Arik Hesseldahl

Recent Posts by Arik Hesseldahl

Seven Questions for Silicon Valley Superlawyer Gordy Davidson

gordy_davidsonThere aren’t many lawyers who’ve been around Silicon Valley as long, nor advised as many of its notable companies, as Gordy Davidson. He’s the chairman of the law firm Fenwick & West, and his clients read like a history of the Valley: Cisco Systems, Oracle, Intuit, Electronic Arts, Macromedia, Facebook, to name but a few.

He doesn’t ordinarily give interviews, so when I got the chance to sit down with him at Fenwick’s headquarters in Mountain View recently, I jumped at it. Not long after we spoke, Fenwick announced that Davidson would be stepping aside at the end of the year and handing the chairmanship over to Richard Dickson.

My first question was to ask Davidson to sum up what he does, as he sees it.

AllThingsD: Gordy, I think I have a pretty good idea what you do all day, but tell me, from your perspective, what is it that you do?

Davidson: I’m a general Silicon Valley lawyer. One day I may be at a Cisco board meeting, as I will be tomorrow. The other may be meeting with two kids out of Stanford with a business plan. Those literally happened on the same day a few years ago, and I said to myself that I find them both equally exhilirating. It’s part of the cycle of Silicon Valley. I worked at a startup company before I was a lawyer, so I’ve been there. I worked for a company that was started in an industrial garage out by the San Jose airport. Everyone was there in the big room, and it was fun. We’ve had a great run. About a year after I joined Fenwick, Steve Jobs and Steve Wozniak walked in and started Apple Computer. And everything has flowed from there. The work has involved startup companies, venture capital, intellectual property, technology licensing, IPOs, mergers and acquisitions. It runs the gamut, which is what makes it interesting. We’ve seen five complete business cycles since then.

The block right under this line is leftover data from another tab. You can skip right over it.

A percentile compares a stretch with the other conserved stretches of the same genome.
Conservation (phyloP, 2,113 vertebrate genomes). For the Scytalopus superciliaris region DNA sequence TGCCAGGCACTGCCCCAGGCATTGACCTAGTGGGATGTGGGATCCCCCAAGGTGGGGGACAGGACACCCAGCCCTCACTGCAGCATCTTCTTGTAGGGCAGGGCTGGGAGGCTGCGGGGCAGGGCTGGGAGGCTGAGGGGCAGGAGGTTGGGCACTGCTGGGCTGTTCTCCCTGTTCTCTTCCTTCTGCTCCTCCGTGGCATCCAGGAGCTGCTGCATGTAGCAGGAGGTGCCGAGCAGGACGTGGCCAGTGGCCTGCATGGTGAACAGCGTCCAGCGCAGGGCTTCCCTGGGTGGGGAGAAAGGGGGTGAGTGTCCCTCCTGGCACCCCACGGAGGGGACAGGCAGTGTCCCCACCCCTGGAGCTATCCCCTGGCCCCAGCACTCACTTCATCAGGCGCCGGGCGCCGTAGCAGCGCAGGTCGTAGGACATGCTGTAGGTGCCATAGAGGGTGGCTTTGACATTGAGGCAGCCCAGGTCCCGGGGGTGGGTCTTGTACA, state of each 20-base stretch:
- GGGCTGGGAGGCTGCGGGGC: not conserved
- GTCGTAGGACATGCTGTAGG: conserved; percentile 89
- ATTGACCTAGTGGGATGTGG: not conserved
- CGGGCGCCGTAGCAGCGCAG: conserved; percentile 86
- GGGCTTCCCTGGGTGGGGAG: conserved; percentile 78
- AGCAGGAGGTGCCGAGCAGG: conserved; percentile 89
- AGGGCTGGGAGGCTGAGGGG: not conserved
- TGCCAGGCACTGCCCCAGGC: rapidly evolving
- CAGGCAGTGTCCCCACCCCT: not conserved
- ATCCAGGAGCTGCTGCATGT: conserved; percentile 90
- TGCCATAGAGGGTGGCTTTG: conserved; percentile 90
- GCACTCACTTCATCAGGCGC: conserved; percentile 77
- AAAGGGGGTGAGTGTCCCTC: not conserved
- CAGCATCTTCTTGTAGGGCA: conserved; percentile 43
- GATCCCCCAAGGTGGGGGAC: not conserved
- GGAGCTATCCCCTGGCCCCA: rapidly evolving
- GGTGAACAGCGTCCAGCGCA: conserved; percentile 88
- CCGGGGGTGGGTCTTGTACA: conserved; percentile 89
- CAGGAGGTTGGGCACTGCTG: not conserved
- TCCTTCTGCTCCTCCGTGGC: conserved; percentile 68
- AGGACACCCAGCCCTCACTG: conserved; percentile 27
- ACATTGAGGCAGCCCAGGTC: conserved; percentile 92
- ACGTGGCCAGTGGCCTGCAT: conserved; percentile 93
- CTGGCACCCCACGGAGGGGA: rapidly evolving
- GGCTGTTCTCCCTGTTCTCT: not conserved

And given that, where do you think the business cycle is now?

Well, the stock market is about as high as it has ever been, so it’s an up cycle. There’s a lot of activity. As a firm, we set revenue records in each of the last three years. I’m not sure why the stock market is up. It’s a little mysterious. But you can see other indicators of economic activity. You can measure it with traffic on Highway 101, and in job creation in Silicon Valley. Real estate prices are up, and foreclosures are down. I don’t think it’s a bubble, but then I’ll knock on wood when I say that. Nor do I see it as particulary robust. It’s not affecting all industries. But certainly technology is strong right now, with notable exceptions. Some companies are having trouble.

And there have certainly been a lot of IPOs in recent memory. Which ones have you been involved in?

We did Workday and ServiceNow. We did Fusion-io from the underwriting side. We did Vocera and Silver Spring Networks. Those are a few.

Many, if not all of those, if memory serves, took advantage of the JOBS Act when they initially filed to go public. Do you think that’s been helpful to companies?

The companies certainly like it. Companies are vulnerable to competitive sniping when they file, if they don’t get out on the fastest possible schedule. Competitors are ruthless. They point out to customers that the balance sheet may be running down, and start asking why the company in question can’t get out sooner, and sowing doubt by asking them if they really want to take a product from a company running out of money. And so the JOBS Act has largely solved that problem. I don’t think it’s as revolutionary as the authors thought it would be. The only useful provision of it has been the confidential submission rules for when a company first files to go public. Not many companies that we’ve worked with have wanted to take advantage of the provision that allows them to file only two years of financial data as opposed to three. If you want to be taken seriously, why not be audited for the third year? And the companies that are coming public now are companies of substance. They’re not just raising $10 million or $20 million. They’re raising $75 million or $100 million. At that rate, you probably ought to audit three years.